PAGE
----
first_imgShare Pinterest Currently, diagnosing schizophrenia and similar disorders requires a thorough psychological evaluation and a comprehensive medical exam to rule out other conditions. A patient may be evaluated for six or more months before receiving a diagnosis and beginning treatment, particularly if he or she shows only early signs of the disorder.Recent studies have indicated that patient outcomes could be improved if the time elapsed between the onset of symptoms and the initiation of treatment is much shorter. For this reason, researchers believe a chemical test that could detect oxidative stress in the blood — a state commonly linked with schizophrenia and other psychiatric disorders — could be invaluable in helping to diagnose schizophrenia more quickly.The UMD and UMB team, led by research associate Eunkyoung Kim, used a discovery-driven approach based on the assumptions that chemical biomarkers relating to oxidative stress could be found in blood, and that they could be measured by common electrochemical instruments.Building on an understanding of how foods are tested for antioxidants, an iridium salt was used to probe blood serum samples for detectable optical and electrochemical signals that indicate oxidative stress in the body. The promising initial tests have shown various biological reductants can be detected, including glutathione, the most prominent antioxidant in the body.The group worked with professor of psychiatry Deanna Kelly and her team at the Maryland Psychiatric Research Center, University of Maryland School of Medicine, to perform an initial clinical evaluation using serum samples from 10 clinical research study participants who had been diagnosed with schizophrenia, and a healthy control group. Using the new testing method, the research group was able to correctly differentiate the samples of those who had been diagnosed with schizophrenia from those who had no history of the disorder.“Much emerging data suggests that schizophrenia and other psychiatric disorders may be due, in part, to inflammation and oxidative stress abnormalities,” Kelly said. “Current methods for measuring these potential biomarkers are not standardized and have many flaws. Our team is excited to work with our collaborators at the University of Maryland to help develop a technique that can more globally measure these outcomes. Being able to have a subjective marker for clinical response or aid in more prompt diagnosis could be revolutionary.” Share on Twitter Share on Facebookcenter_img Researchers from the University of Maryland College Park (UMD) and Baltimore (UMB) campuses have developed a blood test that could help doctors more quickly diagnose schizophrenia and other disorders. Their study, “Redox Probing for Chemical Information of Oxidative Stress,” was recently published in the journal Analytical Chemistry.“We hope our new technique will allow a more rapid detection and intervention for schizophrenia, and ultimately lead to better outcomes,” said Gregory Payne, one of the authors and a joint professor with UMD’s Fischell Department of Bioengineering (BIOE) and the Institute for Bioscience and Biotechnology Research (IBBR).Schizophrenia is a chronic, severe mental disorder that affects approximately one percent of the U.S. adult population and influences how a person thinks, feels, and behaves. The onset of symptoms usually begins between ages 16 and 30. Symptoms can range from visual and auditory hallucinations and movement disorders to difficulty beginning and sustaining activities. Email LinkedInlast_img read more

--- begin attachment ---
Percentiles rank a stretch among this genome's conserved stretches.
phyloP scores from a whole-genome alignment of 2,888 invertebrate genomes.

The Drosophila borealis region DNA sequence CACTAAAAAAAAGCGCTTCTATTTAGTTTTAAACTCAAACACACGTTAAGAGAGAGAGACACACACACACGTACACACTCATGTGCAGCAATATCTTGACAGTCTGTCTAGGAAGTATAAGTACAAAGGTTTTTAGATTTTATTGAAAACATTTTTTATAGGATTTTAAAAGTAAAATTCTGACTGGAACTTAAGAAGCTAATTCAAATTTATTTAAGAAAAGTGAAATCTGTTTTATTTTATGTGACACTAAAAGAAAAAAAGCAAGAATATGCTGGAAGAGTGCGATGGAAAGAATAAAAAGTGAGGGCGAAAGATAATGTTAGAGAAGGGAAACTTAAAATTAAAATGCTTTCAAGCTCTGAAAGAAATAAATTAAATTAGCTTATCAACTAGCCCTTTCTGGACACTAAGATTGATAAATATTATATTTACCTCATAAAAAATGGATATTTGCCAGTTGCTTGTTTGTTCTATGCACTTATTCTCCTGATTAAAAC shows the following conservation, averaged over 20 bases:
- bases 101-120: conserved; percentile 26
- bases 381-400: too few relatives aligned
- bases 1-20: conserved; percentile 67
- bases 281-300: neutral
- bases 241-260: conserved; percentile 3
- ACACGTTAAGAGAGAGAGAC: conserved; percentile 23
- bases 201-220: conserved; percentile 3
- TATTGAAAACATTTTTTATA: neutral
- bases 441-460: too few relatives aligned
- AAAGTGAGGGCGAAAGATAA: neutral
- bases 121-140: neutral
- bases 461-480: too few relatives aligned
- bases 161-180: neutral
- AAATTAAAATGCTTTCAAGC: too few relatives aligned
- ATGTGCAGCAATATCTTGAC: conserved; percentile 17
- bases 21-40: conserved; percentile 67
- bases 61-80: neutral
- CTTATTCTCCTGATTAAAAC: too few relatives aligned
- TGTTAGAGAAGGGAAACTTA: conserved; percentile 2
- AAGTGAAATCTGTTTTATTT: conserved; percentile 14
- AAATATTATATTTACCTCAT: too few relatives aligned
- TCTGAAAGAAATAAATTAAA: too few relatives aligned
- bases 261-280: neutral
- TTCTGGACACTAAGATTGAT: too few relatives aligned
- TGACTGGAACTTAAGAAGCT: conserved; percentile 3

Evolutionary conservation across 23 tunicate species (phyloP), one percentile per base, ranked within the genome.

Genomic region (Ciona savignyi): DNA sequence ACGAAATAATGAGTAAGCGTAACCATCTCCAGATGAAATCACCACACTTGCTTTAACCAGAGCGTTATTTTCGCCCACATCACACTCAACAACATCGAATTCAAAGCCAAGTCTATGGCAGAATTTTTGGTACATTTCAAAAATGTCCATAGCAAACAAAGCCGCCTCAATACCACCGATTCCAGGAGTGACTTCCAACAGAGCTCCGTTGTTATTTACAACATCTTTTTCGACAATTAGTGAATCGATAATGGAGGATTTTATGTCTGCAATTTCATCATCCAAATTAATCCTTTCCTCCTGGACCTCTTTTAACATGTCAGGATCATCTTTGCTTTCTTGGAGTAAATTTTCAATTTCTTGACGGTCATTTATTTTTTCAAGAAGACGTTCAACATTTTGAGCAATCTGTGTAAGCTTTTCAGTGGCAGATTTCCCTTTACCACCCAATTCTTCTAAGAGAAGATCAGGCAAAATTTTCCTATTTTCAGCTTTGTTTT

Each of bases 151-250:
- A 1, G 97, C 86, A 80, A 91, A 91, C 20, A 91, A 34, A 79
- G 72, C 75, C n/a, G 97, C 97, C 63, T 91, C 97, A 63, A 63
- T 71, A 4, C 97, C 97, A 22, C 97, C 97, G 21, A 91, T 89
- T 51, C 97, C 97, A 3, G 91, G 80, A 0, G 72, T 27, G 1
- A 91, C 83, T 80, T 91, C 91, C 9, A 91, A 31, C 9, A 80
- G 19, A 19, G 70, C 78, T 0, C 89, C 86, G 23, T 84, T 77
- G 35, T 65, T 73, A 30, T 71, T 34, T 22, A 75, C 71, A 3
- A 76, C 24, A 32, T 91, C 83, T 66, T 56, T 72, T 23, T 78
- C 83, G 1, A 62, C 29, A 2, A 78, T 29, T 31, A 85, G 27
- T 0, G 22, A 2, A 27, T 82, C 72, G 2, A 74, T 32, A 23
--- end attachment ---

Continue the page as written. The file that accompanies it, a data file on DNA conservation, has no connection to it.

Study: 7% risk of birth defects in Zika pregnancies